A recent study from Cox Automotive suggests that initial experience may be more important today than ever before. The rate of car buyers returning to dealerships where they have previously purchased or leased from is increasing. 40% of new vehicle buyers in 2018 are repeat dealer customers compared to 31% in 2016. This is great news, but it puts even more pressure on getting it right for that first-time buying experience and, in most cases, your sales team is directly responsible for it. Customer loyalty and the chance of them coming back to buy a second or third car depends on the experience your dealership provides them with upon arrival. So your people better be armed and ready.

Jeremy Beaver, COO of Del Grande Dealer Group, told Automotive News, “Retention is the Holy Grail, and the experience is what drives retention. You have to shift away from a ‘visit’ mentality and think about a ‘lifetime value’ mentality.” I could not possibly have said it better myself. This is an example of a dealer that just GETS IT – both on the sales side and on the service side. Their Fixed Operations Director, Trully Williams said, “The technology enhances the experience, but you start with the fundamentals of people and process. You get those right and then add the technology.”

There is a seriously infinite amount of opportunity for improving your dealership’s operational process, and it starts with your people. Dealers don’t have time to guess who their good and bad salespeople are – that’s where the technology comes in. You can’t retain good salespeople if you don’t have the technology to know who they are. The right technology can tell you who is letting the most opportunities walk out the door. It can tell you which leads your people are struggling with and the exact time frame during the month they struggle with the most. There’s a lot technology can do to help your people and to enhance the car buying experience, but it can’t drive the car buying experience entirely. At least not before flying cars become a thing.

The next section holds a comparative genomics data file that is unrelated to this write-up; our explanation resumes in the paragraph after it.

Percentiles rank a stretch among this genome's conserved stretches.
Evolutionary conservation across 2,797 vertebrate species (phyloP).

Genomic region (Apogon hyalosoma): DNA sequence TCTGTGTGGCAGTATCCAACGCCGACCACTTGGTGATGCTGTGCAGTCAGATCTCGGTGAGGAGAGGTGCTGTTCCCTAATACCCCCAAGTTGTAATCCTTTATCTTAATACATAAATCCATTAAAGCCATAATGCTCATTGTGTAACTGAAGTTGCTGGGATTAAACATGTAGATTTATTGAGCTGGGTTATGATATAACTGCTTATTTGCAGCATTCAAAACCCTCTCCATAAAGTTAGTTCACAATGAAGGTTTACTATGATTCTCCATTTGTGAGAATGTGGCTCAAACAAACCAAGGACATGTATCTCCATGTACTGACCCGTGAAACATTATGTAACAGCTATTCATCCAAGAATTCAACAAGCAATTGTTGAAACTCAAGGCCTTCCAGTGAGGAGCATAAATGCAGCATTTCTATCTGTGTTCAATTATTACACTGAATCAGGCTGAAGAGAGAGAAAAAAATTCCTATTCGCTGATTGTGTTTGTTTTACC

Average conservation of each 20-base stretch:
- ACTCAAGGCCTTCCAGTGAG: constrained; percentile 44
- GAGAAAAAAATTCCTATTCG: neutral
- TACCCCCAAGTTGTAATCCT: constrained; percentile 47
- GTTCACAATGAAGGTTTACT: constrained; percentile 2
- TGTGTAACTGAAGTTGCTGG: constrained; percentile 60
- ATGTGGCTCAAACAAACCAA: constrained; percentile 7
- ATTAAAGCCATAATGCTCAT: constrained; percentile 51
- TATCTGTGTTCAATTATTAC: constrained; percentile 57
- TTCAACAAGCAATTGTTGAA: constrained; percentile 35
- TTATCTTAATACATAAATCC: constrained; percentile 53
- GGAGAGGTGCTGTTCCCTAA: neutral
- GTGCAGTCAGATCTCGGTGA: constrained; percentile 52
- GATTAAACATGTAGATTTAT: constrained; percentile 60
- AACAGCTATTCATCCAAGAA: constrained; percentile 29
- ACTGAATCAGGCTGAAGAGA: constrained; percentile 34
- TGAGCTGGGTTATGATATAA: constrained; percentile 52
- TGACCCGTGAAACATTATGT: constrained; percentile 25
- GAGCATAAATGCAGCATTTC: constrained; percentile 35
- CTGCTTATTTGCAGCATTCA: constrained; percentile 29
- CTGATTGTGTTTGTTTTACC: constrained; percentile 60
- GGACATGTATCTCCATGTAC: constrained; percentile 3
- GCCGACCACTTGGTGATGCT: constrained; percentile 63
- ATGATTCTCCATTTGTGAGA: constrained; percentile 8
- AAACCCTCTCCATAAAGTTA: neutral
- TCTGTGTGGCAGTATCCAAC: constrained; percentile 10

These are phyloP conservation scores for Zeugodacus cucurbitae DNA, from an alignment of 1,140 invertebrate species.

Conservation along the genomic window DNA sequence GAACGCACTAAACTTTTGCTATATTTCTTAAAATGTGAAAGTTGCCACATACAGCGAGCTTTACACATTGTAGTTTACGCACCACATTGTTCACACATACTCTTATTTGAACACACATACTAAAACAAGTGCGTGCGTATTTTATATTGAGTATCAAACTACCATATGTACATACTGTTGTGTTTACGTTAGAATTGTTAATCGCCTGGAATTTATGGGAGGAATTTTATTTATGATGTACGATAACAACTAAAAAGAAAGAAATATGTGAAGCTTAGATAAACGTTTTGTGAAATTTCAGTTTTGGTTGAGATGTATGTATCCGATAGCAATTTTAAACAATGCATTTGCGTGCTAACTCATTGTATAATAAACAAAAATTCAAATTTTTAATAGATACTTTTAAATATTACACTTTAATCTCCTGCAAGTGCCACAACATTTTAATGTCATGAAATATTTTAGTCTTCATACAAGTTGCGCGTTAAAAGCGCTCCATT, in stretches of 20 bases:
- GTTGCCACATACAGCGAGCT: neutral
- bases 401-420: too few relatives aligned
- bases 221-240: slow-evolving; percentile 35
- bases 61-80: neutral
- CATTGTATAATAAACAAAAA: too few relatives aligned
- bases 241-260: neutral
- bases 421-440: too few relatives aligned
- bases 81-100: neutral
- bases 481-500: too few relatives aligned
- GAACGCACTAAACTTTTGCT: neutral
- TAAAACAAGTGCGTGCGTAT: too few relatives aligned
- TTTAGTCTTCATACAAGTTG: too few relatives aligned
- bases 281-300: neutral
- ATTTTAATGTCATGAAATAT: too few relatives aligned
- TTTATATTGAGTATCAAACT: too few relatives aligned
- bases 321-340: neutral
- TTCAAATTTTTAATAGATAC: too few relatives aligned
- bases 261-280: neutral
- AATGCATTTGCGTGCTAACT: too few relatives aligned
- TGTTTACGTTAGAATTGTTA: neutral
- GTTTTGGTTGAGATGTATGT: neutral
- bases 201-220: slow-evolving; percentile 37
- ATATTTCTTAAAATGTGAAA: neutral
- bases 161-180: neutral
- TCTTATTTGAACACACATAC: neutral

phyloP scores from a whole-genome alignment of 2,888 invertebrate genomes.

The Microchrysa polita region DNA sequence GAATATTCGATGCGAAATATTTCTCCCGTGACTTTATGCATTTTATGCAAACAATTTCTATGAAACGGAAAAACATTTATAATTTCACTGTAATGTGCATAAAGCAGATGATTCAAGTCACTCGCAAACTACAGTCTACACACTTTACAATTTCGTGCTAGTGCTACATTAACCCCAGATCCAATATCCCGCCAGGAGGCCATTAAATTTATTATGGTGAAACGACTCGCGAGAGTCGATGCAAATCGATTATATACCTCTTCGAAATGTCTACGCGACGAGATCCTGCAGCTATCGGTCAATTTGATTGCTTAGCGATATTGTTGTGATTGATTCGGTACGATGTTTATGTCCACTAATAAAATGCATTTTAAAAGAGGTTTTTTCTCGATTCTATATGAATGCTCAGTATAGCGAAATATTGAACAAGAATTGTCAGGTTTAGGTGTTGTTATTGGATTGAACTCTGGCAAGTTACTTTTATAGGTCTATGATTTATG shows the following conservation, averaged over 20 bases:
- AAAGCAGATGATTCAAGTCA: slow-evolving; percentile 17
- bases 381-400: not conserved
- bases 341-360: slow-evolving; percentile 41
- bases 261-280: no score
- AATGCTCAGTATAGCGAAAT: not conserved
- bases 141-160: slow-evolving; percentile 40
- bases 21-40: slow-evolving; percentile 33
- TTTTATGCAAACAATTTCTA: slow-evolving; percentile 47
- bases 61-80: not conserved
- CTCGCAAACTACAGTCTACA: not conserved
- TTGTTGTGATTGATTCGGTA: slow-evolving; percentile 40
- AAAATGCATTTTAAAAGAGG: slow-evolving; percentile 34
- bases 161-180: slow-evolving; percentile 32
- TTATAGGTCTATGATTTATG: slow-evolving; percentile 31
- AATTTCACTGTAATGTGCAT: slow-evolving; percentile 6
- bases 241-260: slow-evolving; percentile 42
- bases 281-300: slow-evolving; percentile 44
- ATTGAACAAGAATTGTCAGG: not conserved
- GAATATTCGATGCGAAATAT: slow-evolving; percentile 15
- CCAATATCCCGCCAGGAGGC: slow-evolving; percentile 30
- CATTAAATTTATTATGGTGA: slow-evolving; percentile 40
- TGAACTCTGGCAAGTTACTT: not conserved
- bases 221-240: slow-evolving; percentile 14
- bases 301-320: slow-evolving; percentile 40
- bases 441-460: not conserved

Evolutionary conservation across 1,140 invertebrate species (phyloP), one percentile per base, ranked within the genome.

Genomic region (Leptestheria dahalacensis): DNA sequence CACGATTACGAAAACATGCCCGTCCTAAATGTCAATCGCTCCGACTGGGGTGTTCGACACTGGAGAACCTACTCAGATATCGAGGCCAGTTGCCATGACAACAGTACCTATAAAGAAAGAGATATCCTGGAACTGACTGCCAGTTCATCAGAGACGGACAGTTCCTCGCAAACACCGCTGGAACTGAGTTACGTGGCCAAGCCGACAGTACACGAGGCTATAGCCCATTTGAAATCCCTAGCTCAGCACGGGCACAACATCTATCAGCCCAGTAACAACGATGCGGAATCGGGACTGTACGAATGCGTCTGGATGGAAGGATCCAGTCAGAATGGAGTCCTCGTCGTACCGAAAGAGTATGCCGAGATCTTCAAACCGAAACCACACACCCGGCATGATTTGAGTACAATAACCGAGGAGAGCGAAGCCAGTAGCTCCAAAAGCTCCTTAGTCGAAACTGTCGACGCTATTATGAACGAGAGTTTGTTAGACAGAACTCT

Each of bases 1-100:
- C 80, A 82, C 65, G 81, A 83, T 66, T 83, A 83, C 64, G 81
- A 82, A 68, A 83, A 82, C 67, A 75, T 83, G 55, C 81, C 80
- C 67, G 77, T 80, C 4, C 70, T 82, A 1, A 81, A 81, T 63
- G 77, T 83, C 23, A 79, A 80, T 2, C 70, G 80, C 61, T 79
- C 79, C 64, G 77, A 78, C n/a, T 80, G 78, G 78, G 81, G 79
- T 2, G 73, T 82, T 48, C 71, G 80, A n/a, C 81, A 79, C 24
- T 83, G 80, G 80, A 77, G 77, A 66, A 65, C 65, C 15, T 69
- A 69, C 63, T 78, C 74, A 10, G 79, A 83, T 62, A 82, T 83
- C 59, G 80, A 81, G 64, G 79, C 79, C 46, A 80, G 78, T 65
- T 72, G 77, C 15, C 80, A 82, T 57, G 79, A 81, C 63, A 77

So before your brain explodes from all the numbers and reporting being thrown at you during any given moment, or from all the external pressure you’re getting to improve 50 different KPIs at the same time, remember that your people are what gives meaning to the metrics. Retention, should be your absolute number one focus and priority in the digital age – and that applies to both your salespeople AND your customers. Running a successful dealership ultimately translates to retaining good salespeople, but you need the help of good technology to be able to do that. Ironic, I know.

 

Stay tuned for the upcoming fourth and final chapter of Lies the Digital Age Told You About Selling Cars: The Executive Edition. Dealer Managers will learn real-life examples of how to apply new technologies to directly support the success of your salespeople instead of relying on technology to do the selling for them. The more you can do to help your employees be successful at your dealership, the more likely you are to retain them, which ultimately leads to everyone’s mutual benefit – not to mention the benefit of your bottom line.